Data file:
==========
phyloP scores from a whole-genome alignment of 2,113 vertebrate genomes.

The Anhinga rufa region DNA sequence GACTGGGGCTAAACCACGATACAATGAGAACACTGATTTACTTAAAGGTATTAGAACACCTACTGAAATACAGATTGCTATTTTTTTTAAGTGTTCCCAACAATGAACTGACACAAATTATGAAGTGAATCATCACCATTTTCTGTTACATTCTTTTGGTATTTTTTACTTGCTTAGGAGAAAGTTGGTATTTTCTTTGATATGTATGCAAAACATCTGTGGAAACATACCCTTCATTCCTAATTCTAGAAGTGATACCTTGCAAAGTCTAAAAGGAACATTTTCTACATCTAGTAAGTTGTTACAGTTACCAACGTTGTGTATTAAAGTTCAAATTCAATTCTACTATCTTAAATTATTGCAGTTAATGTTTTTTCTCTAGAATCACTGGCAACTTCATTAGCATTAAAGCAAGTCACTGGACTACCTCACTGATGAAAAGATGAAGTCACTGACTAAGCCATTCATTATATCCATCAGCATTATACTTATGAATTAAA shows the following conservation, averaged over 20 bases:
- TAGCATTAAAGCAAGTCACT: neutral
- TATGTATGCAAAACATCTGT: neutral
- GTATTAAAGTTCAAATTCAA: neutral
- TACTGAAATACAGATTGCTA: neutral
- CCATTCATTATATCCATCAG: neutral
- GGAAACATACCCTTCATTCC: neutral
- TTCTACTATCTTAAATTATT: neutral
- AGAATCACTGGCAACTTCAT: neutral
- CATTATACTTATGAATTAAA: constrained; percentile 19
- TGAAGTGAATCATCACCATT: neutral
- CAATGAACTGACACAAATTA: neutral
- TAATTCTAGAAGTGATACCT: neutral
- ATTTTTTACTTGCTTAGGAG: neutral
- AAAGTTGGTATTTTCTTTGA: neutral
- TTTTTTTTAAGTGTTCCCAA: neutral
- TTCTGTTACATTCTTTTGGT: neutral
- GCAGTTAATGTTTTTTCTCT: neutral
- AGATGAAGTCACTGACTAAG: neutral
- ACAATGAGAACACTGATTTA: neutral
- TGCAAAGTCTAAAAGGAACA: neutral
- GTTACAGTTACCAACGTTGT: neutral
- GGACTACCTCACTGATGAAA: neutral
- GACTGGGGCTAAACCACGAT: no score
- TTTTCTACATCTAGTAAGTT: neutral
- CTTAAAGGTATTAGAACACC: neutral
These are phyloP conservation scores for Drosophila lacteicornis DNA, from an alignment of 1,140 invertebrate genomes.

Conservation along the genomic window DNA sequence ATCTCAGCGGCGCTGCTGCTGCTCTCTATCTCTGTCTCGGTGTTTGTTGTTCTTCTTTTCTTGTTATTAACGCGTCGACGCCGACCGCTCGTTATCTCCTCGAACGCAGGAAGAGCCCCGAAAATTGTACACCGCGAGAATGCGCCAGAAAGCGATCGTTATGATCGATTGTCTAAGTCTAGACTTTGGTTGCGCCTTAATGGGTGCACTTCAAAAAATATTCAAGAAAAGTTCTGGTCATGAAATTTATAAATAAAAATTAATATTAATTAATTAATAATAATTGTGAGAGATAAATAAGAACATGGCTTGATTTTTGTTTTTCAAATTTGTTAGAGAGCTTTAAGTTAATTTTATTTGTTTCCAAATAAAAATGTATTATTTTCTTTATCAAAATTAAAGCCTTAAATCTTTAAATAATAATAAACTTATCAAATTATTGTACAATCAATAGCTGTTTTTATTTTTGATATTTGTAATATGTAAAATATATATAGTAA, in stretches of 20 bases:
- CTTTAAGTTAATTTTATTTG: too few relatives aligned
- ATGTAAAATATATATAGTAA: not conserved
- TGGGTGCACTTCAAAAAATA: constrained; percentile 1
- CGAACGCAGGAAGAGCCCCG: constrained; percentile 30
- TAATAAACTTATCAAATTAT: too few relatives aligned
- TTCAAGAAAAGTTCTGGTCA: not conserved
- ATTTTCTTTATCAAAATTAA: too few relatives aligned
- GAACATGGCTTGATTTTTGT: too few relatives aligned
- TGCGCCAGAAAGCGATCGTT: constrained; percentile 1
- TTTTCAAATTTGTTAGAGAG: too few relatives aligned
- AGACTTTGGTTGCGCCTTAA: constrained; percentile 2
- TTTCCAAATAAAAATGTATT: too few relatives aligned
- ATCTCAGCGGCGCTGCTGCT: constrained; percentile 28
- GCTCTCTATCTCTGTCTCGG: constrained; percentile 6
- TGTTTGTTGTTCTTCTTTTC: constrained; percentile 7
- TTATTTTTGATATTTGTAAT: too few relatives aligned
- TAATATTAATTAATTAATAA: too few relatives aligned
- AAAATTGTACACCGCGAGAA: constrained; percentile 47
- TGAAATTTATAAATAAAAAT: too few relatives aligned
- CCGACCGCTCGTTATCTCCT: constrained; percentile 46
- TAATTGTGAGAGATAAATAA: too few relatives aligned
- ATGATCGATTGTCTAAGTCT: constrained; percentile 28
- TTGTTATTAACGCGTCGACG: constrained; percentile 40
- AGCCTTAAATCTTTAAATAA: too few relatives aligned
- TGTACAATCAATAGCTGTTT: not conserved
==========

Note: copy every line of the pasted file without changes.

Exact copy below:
phyloP scores from a whole-genome alignment of 2,113 vertebrate genomes.

The Anhinga rufa region DNA sequence GACTGGGGCTAAACCACGATACAATGAGAACACTGATTTACTTAAAGGTATTAGAACACCTACTGAAATACAGATTGCTATTTTTTTTAAGTGTTCCCAACAATGAACTGACACAAATTATGAAGTGAATCATCACCATTTTCTGTTACATTCTTTTGGTATTTTTTACTTGCTTAGGAGAAAGTTGGTATTTTCTTTGATATGTATGCAAAACATCTGTGGAAACATACCCTTCATTCCTAATTCTAGAAGTGATACCTTGCAAAGTCTAAAAGGAACATTTTCTACATCTAGTAAGTTGTTACAGTTACCAACGTTGTGTATTAAAGTTCAAATTCAATTCTACTATCTTAAATTATTGCAGTTAATGTTTTTTCTCTAGAATCACTGGCAACTTCATTAGCATTAAAGCAAGTCACTGGACTACCTCACTGATGAAAAGATGAAGTCACTGACTAAGCCATTCATTATATCCATCAGCATTATACTTATGAATTAAA shows the following conservation, averaged over 20 bases:
- TAGCATTAAAGCAAGTCACT: neutral
- TATGTATGCAAAACATCTGT: neutral
- GTATTAAAGTTCAAATTCAA: neutral
- TACTGAAATACAGATTGCTA: neutral
- CCATTCATTATATCCATCAG: neutral
- GGAAACATACCCTTCATTCC: neutral
- TTCTACTATCTTAAATTATT: neutral
- AGAATCACTGGCAACTTCAT: neutral
- CATTATACTTATGAATTAAA: constrained; percentile 19
- TGAAGTGAATCATCACCATT: neutral
- CAATGAACTGACACAAATTA: neutral
- TAATTCTAGAAGTGATACCT: neutral
- ATTTTTTACTTGCTTAGGAG: neutral
- AAAGTTGGTATTTTCTTTGA: neutral
- TTTTTTTTAAGTGTTCCCAA: neutral
- TTCTGTTACATTCTTTTGGT: neutral
- GCAGTTAATGTTTTTTCTCT: neutral
- AGATGAAGTCACTGACTAAG: neutral
- ACAATGAGAACACTGATTTA: neutral
- TGCAAAGTCTAAAAGGAACA: neutral
- GTTACAGTTACCAACGTTGT: neutral
- GGACTACCTCACTGATGAAA: neutral
- GACTGGGGCTAAACCACGAT: no score
- TTTTCTACATCTAGTAAGTT: neutral
- CTTAAAGGTATTAGAACACC: neutral
These are phyloP conservation scores for Drosophila lacteicornis DNA, from an alignment of 1,140 invertebrate genomes.

Conservation along the genomic window DNA sequence ATCTCAGCGGCGCTGCTGCTGCTCTCTATCTCTGTCTCGGTGTTTGTTGTTCTTCTTTTCTTGTTATTAACGCGTCGACGCCGACCGCTCGTTATCTCCTCGAACGCAGGAAGAGCCCCGAAAATTGTACACCGCGAGAATGCGCCAGAAAGCGATCGTTATGATCGATTGTCTAAGTCTAGACTTTGGTTGCGCCTTAATGGGTGCACTTCAAAAAATATTCAAGAAAAGTTCTGGTCATGAAATTTATAAATAAAAATTAATATTAATTAATTAATAATAATTGTGAGAGATAAATAAGAACATGGCTTGATTTTTGTTTTTCAAATTTGTTAGAGAGCTTTAAGTTAATTTTATTTGTTTCCAAATAAAAATGTATTATTTTCTTTATCAAAATTAAAGCCTTAAATCTTTAAATAATAATAAACTTATCAAATTATTGTACAATCAATAGCTGTTTTTATTTTTGATATTTGTAATATGTAAAATATATATAGTAA, in stretches of 20 bases:
- CTTTAAGTTAATTTTATTTG: too few relatives aligned
- ATGTAAAATATATATAGTAA: not conserved
- TGGGTGCACTTCAAAAAATA: constrained; percentile 1
- CGAACGCAGGAAGAGCCCCG: constrained; percentile 30
- TAATAAACTTATCAAATTAT: too few relatives aligned
- TTCAAGAAAAGTTCTGGTCA: not conserved
- ATTTTCTTTATCAAAATTAA: too few relatives aligned
- GAACATGGCTTGATTTTTGT: too few relatives aligned
- TGCGCCAGAAAGCGATCGTT: constrained; percentile 1
- TTTTCAAATTTGTTAGAGAG: too few relatives aligned
- AGACTTTGGTTGCGCCTTAA: constrained; percentile 2
- TTTCCAAATAAAAATGTATT: too few relatives aligned
- ATCTCAGCGGCGCTGCTGCT: constrained; percentile 28
- GCTCTCTATCTCTGTCTCGG: constrained; percentile 6
- TGTTTGTTGTTCTTCTTTTC: constrained; percentile 7
- TTATTTTTGATATTTGTAAT: too few relatives aligned
- TAATATTAATTAATTAATAA: too few relatives aligned
- AAAATTGTACACCGCGAGAA: constrained; percentile 47
- TGAAATTTATAAATAAAAAT: too few relatives aligned
- CCGACCGCTCGTTATCTCCT: constrained; percentile 46
- TAATTGTGAGAGATAAATAA: too few relatives aligned
- ATGATCGATTGTCTAAGTCT: constrained; percentile 28
- TTGTTATTAACGCGTCGACG: constrained; percentile 40
- AGCCTTAAATCTTTAAATAA: too few relatives aligned
- TGTACAATCAATAGCTGTTT: not conserved